Tarot cards do not have a particularly long history. With some effort people trace their origins back to 15th-century Italy. But those origins seem to be more like playing cards than some form of divination. Tarot cards as a form of divination seem to be an 18th-century trend that exploded in the 19th and early 20th centuries, along with the fascination for all things occult. Their popularity continues today in, among other ways, the many people offering tarot card readings (often combined with other forms of divination and spiritual consultation). Locally a number of people offer such services.
Tarot readings and tarot decks come in a wide variety. For example, SuperDuperSpaceWitch offers a NSFW tarot reading starting at a paltry €6.87. The 37 reviews are mostly positive.
Tarot decks come a remarkable number of variations, e.g., different types and number of major arcana. Decks also come in an astounding array of styles, from plain, work-a-day decks to more ornate, luxurious decks with evocative titles.
These two decks reflect different visions of what tarot cards are and can be. “Swiss 1JJ Tarot Cards” is a deck from 1970, made by AG Müller in Neuhausen am Rheinfall, Switzerland, and distributed by U.S. Games Systems, then in NYC. “Ethereal Visions Illuminated Tarot Deck” is Matt Hughes’s recently produced deck, also distributed by U.S. Games Systems. Yes, it seems U.S. Games Systems is the go-to source for all things tarot.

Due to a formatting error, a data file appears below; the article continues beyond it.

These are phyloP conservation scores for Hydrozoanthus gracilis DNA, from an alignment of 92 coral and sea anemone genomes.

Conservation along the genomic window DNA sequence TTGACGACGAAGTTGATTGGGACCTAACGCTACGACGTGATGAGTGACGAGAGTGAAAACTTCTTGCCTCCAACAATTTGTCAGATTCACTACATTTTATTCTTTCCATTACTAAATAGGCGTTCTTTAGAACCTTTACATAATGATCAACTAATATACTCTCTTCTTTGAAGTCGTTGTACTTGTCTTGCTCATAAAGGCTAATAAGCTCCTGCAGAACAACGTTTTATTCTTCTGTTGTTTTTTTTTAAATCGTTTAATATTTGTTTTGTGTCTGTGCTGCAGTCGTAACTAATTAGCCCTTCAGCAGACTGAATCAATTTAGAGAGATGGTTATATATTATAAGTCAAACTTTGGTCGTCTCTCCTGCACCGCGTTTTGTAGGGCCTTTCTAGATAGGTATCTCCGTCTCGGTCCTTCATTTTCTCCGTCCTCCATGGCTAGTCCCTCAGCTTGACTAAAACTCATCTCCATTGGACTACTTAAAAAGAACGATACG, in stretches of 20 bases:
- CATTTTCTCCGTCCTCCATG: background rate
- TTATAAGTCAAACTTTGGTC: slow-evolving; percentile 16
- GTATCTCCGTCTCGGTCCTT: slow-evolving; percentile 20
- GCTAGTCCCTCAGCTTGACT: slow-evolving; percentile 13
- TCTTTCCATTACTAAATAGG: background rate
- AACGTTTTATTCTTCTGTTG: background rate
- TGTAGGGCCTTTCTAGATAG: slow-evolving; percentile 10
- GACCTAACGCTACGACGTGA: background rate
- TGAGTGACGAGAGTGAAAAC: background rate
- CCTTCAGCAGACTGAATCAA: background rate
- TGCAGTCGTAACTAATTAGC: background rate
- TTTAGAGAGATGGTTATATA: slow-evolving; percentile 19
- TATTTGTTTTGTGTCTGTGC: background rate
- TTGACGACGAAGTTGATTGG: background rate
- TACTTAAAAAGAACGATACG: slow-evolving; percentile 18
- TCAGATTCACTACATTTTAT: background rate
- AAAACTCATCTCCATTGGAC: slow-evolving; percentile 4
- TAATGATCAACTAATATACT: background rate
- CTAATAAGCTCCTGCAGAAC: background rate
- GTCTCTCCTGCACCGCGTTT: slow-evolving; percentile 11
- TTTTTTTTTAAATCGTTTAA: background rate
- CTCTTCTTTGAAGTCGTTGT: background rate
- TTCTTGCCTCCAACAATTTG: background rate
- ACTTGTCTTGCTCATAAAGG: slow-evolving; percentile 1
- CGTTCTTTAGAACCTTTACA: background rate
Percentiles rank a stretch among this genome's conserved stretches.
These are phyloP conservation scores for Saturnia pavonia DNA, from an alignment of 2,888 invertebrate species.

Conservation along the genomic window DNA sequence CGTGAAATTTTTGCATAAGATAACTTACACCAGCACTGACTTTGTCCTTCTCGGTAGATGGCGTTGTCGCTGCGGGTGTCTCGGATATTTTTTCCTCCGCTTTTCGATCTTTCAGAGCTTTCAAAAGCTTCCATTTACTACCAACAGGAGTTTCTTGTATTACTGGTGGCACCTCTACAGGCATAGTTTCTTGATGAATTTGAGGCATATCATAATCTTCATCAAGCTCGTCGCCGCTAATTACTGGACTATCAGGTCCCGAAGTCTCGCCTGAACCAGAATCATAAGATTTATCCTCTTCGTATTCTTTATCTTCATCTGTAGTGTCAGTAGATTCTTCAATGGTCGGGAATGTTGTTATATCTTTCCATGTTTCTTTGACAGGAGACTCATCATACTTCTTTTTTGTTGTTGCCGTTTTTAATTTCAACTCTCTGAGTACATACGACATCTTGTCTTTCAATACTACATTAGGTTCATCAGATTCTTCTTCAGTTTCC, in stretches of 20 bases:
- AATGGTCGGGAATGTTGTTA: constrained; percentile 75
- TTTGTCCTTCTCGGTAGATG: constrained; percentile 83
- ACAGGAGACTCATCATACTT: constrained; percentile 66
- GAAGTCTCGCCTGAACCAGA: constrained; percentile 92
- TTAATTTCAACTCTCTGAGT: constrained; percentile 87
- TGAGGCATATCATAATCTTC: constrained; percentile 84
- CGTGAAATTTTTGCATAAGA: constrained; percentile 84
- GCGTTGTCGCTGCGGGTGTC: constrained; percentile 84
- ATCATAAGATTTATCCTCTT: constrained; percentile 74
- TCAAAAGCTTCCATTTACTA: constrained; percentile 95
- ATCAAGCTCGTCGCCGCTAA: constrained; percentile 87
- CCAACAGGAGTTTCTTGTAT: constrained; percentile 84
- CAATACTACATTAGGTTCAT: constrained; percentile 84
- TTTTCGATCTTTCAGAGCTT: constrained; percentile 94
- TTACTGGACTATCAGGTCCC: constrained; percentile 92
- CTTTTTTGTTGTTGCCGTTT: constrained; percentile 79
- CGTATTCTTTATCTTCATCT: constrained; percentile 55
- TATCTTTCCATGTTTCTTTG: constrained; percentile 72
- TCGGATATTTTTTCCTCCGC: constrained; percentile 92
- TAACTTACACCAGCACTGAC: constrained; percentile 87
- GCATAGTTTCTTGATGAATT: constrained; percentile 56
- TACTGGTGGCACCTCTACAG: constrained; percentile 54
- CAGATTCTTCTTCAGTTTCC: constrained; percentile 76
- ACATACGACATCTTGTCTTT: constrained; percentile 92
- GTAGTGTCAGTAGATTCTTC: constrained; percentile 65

In some ways I am not surprised to see the deck from Switzerland adopts a less adorned and more functional approach to a tarot deck that Matt Hughes’s art nouveau inspired creation. The functionalist approach did not detract from the deck’s popularity. According to U.S. Games Systems, they started selling it in 1968 and it remained a classic for decades. Apparently, the instruction booklet, which they started selling in 1970, has sold more than 800,000 copies.
Even the instructions that came with the deck are more streamlined. We read about the Empress: Action, development, progress, fruitfulness, fertility.
The instructions with Matt Hughes’s deck give us considerably more information about the empress: Astrological correspondence: Venus. The Empress is the manifestation of creation, the mother. She invites you to reconnect with the natural world and nourish what we have created. Upright: Creation, abundance, luxury, nature, pleasure. Reversed: Neglect, indecisiveness, disconnection, resistance.
I wonder how these characteristics and descriptions of the cards changed over time? And who has the expertise and authority to change them? And what mechanisms are invoked and by whom in the process of changing them? Do they resemble changes in other domains, e.g., astrology, astronomy, chemistry, alchemy, physics?